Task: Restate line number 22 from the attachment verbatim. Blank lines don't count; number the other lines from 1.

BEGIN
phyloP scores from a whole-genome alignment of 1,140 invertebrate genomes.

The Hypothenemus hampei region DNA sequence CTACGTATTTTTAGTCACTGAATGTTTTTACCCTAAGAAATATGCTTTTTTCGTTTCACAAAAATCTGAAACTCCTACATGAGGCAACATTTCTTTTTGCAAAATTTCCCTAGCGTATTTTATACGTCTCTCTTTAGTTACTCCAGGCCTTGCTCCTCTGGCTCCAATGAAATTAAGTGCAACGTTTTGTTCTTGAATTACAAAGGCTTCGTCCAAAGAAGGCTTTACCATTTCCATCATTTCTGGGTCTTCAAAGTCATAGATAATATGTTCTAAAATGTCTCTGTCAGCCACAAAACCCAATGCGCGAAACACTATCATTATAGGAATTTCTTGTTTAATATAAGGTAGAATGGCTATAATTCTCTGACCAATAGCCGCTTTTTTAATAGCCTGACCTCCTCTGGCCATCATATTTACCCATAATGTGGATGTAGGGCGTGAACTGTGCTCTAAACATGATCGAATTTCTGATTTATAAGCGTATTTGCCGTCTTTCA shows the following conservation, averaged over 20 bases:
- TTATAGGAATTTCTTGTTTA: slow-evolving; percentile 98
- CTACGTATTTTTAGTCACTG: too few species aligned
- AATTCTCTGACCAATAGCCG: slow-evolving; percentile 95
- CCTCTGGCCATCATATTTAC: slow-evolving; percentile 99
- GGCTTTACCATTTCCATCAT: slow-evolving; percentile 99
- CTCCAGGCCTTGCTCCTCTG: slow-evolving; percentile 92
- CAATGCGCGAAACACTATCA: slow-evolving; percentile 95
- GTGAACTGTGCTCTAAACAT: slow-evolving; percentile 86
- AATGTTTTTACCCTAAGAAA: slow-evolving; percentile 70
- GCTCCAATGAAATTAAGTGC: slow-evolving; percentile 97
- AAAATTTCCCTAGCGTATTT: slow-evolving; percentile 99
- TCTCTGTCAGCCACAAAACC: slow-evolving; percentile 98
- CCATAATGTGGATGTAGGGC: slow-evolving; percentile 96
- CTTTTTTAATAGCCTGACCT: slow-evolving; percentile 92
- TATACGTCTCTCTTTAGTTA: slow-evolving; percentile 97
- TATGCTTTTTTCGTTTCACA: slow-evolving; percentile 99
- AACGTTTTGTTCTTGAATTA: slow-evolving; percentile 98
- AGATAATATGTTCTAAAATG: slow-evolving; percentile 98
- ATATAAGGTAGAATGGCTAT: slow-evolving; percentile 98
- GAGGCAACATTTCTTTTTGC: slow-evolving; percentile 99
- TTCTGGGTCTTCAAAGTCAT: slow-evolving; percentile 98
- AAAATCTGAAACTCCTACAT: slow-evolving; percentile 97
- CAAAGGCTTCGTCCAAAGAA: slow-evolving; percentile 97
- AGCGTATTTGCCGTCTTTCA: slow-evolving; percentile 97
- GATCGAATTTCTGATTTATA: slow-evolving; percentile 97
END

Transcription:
- GAGGCAACATTTCTTTTTGC: slow-evolving; percentile 99